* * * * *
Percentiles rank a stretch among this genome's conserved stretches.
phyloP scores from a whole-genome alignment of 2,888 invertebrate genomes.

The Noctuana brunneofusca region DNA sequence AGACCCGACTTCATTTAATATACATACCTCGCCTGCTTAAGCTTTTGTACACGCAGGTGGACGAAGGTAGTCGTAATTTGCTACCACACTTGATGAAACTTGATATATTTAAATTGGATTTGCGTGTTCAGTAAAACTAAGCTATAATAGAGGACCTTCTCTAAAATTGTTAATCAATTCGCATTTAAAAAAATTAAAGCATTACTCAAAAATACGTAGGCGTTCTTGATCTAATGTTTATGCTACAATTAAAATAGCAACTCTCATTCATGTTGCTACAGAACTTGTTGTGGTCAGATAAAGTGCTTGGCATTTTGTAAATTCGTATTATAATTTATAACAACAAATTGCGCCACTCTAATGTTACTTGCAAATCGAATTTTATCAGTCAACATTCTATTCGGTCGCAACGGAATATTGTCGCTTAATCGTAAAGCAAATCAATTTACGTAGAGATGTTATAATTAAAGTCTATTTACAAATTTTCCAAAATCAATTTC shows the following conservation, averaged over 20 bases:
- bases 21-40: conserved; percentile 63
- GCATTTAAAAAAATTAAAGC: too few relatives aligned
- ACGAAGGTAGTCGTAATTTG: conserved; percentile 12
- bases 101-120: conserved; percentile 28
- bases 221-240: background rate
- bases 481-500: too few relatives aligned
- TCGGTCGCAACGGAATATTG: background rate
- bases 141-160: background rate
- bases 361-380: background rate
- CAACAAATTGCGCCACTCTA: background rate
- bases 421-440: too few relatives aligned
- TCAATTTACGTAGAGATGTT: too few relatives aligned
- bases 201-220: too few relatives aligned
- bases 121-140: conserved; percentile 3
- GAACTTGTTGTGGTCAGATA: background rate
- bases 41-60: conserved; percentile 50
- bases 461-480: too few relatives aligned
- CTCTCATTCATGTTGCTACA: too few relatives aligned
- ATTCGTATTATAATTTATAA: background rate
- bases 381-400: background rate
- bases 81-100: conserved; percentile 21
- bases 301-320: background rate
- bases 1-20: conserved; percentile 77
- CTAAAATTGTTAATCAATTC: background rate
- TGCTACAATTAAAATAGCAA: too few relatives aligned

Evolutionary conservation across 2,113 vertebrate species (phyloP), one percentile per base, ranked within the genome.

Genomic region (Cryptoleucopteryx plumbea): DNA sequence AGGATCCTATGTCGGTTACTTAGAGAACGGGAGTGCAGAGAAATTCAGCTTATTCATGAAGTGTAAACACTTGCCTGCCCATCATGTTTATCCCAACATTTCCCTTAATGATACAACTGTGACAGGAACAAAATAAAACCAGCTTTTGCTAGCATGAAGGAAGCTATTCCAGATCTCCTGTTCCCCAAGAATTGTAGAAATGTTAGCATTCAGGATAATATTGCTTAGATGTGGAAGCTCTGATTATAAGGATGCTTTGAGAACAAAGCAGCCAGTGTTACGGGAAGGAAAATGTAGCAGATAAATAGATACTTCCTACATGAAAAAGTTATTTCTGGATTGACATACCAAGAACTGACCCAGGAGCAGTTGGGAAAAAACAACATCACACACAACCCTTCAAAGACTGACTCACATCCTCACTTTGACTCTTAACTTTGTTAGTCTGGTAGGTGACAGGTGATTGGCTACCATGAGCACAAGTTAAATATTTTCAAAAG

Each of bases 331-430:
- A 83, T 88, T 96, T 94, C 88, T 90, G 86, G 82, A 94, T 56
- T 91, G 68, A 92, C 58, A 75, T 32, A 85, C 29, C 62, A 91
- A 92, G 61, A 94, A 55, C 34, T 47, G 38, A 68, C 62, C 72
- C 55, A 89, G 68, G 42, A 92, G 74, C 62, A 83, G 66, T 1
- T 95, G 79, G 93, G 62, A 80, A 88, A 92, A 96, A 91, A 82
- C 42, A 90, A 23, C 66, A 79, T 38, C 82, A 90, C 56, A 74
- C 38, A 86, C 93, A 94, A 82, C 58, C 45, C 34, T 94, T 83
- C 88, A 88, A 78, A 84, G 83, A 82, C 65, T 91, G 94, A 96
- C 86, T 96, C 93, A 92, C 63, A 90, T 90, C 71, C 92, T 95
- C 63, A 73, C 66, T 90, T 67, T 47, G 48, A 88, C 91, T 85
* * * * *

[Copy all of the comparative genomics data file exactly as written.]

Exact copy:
Percentiles rank a stretch among this genome's conserved stretches.
phyloP scores from a whole-genome alignment of 2,888 invertebrate genomes.

The Noctuana brunneofusca region DNA sequence AGACCCGACTTCATTTAATATACATACCTCGCCTGCTTAAGCTTTTGTACACGCAGGTGGACGAAGGTAGTCGTAATTTGCTACCACACTTGATGAAACTTGATATATTTAAATTGGATTTGCGTGTTCAGTAAAACTAAGCTATAATAGAGGACCTTCTCTAAAATTGTTAATCAATTCGCATTTAAAAAAATTAAAGCATTACTCAAAAATACGTAGGCGTTCTTGATCTAATGTTTATGCTACAATTAAAATAGCAACTCTCATTCATGTTGCTACAGAACTTGTTGTGGTCAGATAAAGTGCTTGGCATTTTGTAAATTCGTATTATAATTTATAACAACAAATTGCGCCACTCTAATGTTACTTGCAAATCGAATTTTATCAGTCAACATTCTATTCGGTCGCAACGGAATATTGTCGCTTAATCGTAAAGCAAATCAATTTACGTAGAGATGTTATAATTAAAGTCTATTTACAAATTTTCCAAAATCAATTTC shows the following conservation, averaged over 20 bases:
- bases 21-40: conserved; percentile 63
- GCATTTAAAAAAATTAAAGC: too few relatives aligned
- ACGAAGGTAGTCGTAATTTG: conserved; percentile 12
- bases 101-120: conserved; percentile 28
- bases 221-240: background rate
- bases 481-500: too few relatives aligned
- TCGGTCGCAACGGAATATTG: background rate
- bases 141-160: background rate
- bases 361-380: background rate
- CAACAAATTGCGCCACTCTA: background rate
- bases 421-440: too few relatives aligned
- TCAATTTACGTAGAGATGTT: too few relatives aligned
- bases 201-220: too few relatives aligned
- bases 121-140: conserved; percentile 3
- GAACTTGTTGTGGTCAGATA: background rate
- bases 41-60: conserved; percentile 50
- bases 461-480: too few relatives aligned
- CTCTCATTCATGTTGCTACA: too few relatives aligned
- ATTCGTATTATAATTTATAA: background rate
- bases 381-400: background rate
- bases 81-100: conserved; percentile 21
- bases 301-320: background rate
- bases 1-20: conserved; percentile 77
- CTAAAATTGTTAATCAATTC: background rate
- TGCTACAATTAAAATAGCAA: too few relatives aligned

Evolutionary conservation across 2,113 vertebrate species (phyloP), one percentile per base, ranked within the genome.

Genomic region (Cryptoleucopteryx plumbea): DNA sequence AGGATCCTATGTCGGTTACTTAGAGAACGGGAGTGCAGAGAAATTCAGCTTATTCATGAAGTGTAAACACTTGCCTGCCCATCATGTTTATCCCAACATTTCCCTTAATGATACAACTGTGACAGGAACAAAATAAAACCAGCTTTTGCTAGCATGAAGGAAGCTATTCCAGATCTCCTGTTCCCCAAGAATTGTAGAAATGTTAGCATTCAGGATAATATTGCTTAGATGTGGAAGCTCTGATTATAAGGATGCTTTGAGAACAAAGCAGCCAGTGTTACGGGAAGGAAAATGTAGCAGATAAATAGATACTTCCTACATGAAAAAGTTATTTCTGGATTGACATACCAAGAACTGACCCAGGAGCAGTTGGGAAAAAACAACATCACACACAACCCTTCAAAGACTGACTCACATCCTCACTTTGACTCTTAACTTTGTTAGTCTGGTAGGTGACAGGTGATTGGCTACCATGAGCACAAGTTAAATATTTTCAAAAG

Each of bases 331-430:
- A 83, T 88, T 96, T 94, C 88, T 90, G 86, G 82, A 94, T 56
- T 91, G 68, A 92, C 58, A 75, T 32, A 85, C 29, C 62, A 91
- A 92, G 61, A 94, A 55, C 34, T 47, G 38, A 68, C 62, C 72
- C 55, A 89, G 68, G 42, A 92, G 74, C 62, A 83, G 66, T 1
- T 95, G 79, G 93, G 62, A 80, A 88, A 92, A 96, A 91, A 82
- C 42, A 90, A 23, C 66, A 79, T 38, C 82, A 90, C 56, A 74
- C 38, A 86, C 93, A 94, A 82, C 58, C 45, C 34, T 94, T 83
- C 88, A 88, A 78, A 84, G 83, A 82, C 65, T 91, G 94, A 96
- C 86, T 96, C 93, A 92, C 63, A 90, T 90, C 71, C 92, T 95
- C 63, A 73, C 66, T 90, T 67, T 47, G 48, A 88, C 91, T 85